That prison guards may be held accountable under 42 U.S.C. Sec. 1983 for physical beatings of prisoners,6 deprivation of medical care,7 or deprivation of hygienic conditions,8 has been established for enough years that it can safely be assumed at least some guards write their reports on such occurrences with that possibility in mind.
In United States v. Ware, 247 F.2d 698, 700 (7th Cir. 1957), Judge Swaim excluded under section 1732 memoranda made by federal narcotics agents detailing the circumstances of heroin purchases. He said: "[E]ven if memoranda such as the ones in question are regularly prepared by law enforcement officers, they lack the necessary earmarks of reliability and trustworthiness."
We conclude that it was error for the district court to accept in support of the defendants' motion for summary judgment prison records which included the self-serving statements of the defendants themselves as well as statements of other prison guards who were subject to possible Civil Rights Act liability.9 This kind of record lacks reliability and trustworthiness.10
In Haines v. Kerner, 404 U.S. 519, 92 S.Ct. 594, 30 L.Ed.2d 652 (1972), the Supreme Court reversed this court's affirmance of the dismissal for failure to state a cause of action of an inmate's civil rights suit alleging physical injuries suffered while in disciplinary confinement. The Court said at 520-521, 92 S.Ct. at 596:
"Whatever may be the limits on the scope of inquiry of courts into the internal administration of prisons, allegations such as those asserted by petitioner, however inartfully pleaded, are sufficient to call for the opportunity to offer supporting evidence. We cannot say with assurance that under the allegations of the pro se complaint, which we hold to less stringent standards than formal pleadings drafted by lawyers, it appears 'beyond doubt that the plaintiff can prove no set of facts in support of his claim which would entitle him to relief."'
As the Supreme Court declined to do in Haines, we intimate no view whatever on the merits of plaintiff's allegations but conclude that he is entitled to an opportunity to offer proof.
The judgment is vacated and the case is remanded for further proceedings consistent with this opinion.
* Associate Justice Tom C. Clark, Supreme Court of the United States, retired, is sitting by designation.
** Senior District Judge William J. Campbell of the Northern District of Illinois is sitting by designation.
Rule 56(f): "Should it appear from the affidavits of a party opposing the motion that he cannot for reasons stated present by affidavit facts essential to justify his opposition, the court may refuse the application for judgment. . . ." The Notes of the Advisory Committee on the 1963 Amendment state: [S]ummary judgment may be inappropriate where the party opposing it shows under subdivision (f) that he cannot at the time present facts essential to justify his opposition." It can be argued that a segregated prisoner by virtue of his status shows that he cannot present facts essential to justify his opposition
Judge Stevens said in that case, 440 F.2d at 318: "Plaintiff was not represented by counsel and, because of his incarceration, he was less able than an ordinary party to obtain affidavits effectively and expeditiously."
28 U.S.C. Sec. 1732(a) provides in part:
"In any court of the United States and in any court established by Act of Congress, any writing or record, whether in the form of an entry in a book or otherwise, made as a memorandum or record of any act, transaction, occurrence, or event, shall be admissible as evidence of such act, transaction, occurrence, or event, if made in regular course of any business, and if it was the regular course of such business to make such memorandum or record at the time of such act, transaction, occurrence, or event or within a reasonable time thereafter."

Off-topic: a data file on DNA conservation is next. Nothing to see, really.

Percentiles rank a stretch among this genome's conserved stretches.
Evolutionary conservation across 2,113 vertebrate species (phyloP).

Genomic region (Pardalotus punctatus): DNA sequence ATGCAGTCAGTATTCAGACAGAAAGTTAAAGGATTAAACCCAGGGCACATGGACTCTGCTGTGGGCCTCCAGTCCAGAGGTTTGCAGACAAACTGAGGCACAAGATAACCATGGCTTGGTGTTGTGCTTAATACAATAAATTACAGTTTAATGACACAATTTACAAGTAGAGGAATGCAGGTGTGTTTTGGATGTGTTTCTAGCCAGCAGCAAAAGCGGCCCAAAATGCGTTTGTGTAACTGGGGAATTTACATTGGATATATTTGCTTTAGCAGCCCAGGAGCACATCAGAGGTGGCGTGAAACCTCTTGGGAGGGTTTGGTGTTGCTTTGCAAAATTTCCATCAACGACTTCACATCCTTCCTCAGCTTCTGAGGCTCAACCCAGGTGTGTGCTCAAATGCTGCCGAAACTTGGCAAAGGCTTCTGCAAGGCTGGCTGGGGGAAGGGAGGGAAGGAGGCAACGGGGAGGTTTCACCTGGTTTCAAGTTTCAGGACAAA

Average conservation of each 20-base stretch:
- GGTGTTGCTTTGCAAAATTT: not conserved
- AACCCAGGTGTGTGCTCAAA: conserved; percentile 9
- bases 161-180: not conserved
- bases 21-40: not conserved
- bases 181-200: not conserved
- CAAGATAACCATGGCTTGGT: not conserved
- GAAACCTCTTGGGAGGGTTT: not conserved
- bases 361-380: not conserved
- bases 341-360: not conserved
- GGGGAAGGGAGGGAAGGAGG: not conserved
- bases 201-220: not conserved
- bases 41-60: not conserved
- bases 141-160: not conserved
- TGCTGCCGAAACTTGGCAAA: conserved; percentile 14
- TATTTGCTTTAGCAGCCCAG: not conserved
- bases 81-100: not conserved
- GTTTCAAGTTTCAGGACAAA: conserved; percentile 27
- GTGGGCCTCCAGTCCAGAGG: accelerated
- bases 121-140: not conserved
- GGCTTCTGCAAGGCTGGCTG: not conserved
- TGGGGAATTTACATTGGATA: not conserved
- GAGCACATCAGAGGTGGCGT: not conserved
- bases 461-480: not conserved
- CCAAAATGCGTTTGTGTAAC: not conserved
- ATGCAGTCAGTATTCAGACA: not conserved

Professor McCormick said the businessrecords exception to the hearsay rule is justified by "the element of unusual reliability . . . furnished by the fact that in practice regular business records have a comparatively high degree of accuracy. . . ." McCormick, Evidence Sec. 281 at 597 (1954)
The Supreme Court was interpreting what was then 28 U.S.C. Sec. 695, which, with slight immaterial language changes, was reenacted in 1948 as 28 U.S.C. Sec. 1732. As to the requirements of trustworthiness and reliability, the Court pointed out that to admit the possibly prejudiced accident report would be "a real perversion" of the rule: "The probability of trustworthiness of records because they were routine reflections of the day to day operations of a business would be forgotten as the basis of the rule. . . . Regularity of preparation would become the test rather than the character of the records and their earmarks of reliability . . . acquired from their source and origin and the nature of their compilation. We cannot so completely empty the words of the Act of their historic meaning." 318 U.S. at 113-114, 63 S.Ct. at 480
Gordon v. Garrson, 77 F.Supp. 477, 479 (E.D.Ill.1948): "Plaintiff avers that after he had been struck and beat over the head with a black-jack by an officer . . . he was dragged to a sub-basement solitary cell and chained by the wrist for 18 hours. . . ."
The complaint here alleges injuries to the plaintiff's "head, eye, ear, face, stomach, back and ankle" as a result of beating by the defendants with "large flashlights." Although the complaint does not allege deprivation of medical care, in his reply brief the plaintiff says that when he "demanded medical care, the prison physician merely peered in appellant's cell to see if he was alive or not. . ." See Coleman v. Johnston, 247 F.2d 273 (7th Cir. 1957)
Police reports are ordinarily excluded when offered by the party at whose instance they were made. Yates v. Bair Transport, Inc., 249 F.Supp. 681, 690 (S.D.N.Y.1965)
The proposed Rules of Evidence for the United States Courts and Magistrates (Revised Draft, March, 1971) expressly provide in the "hearsay exceptions" in Rule 803(6) for admissibility of records, of "regularly conducted activity" unless "the sources of information or other circumstances indicate lack of trustworthiness."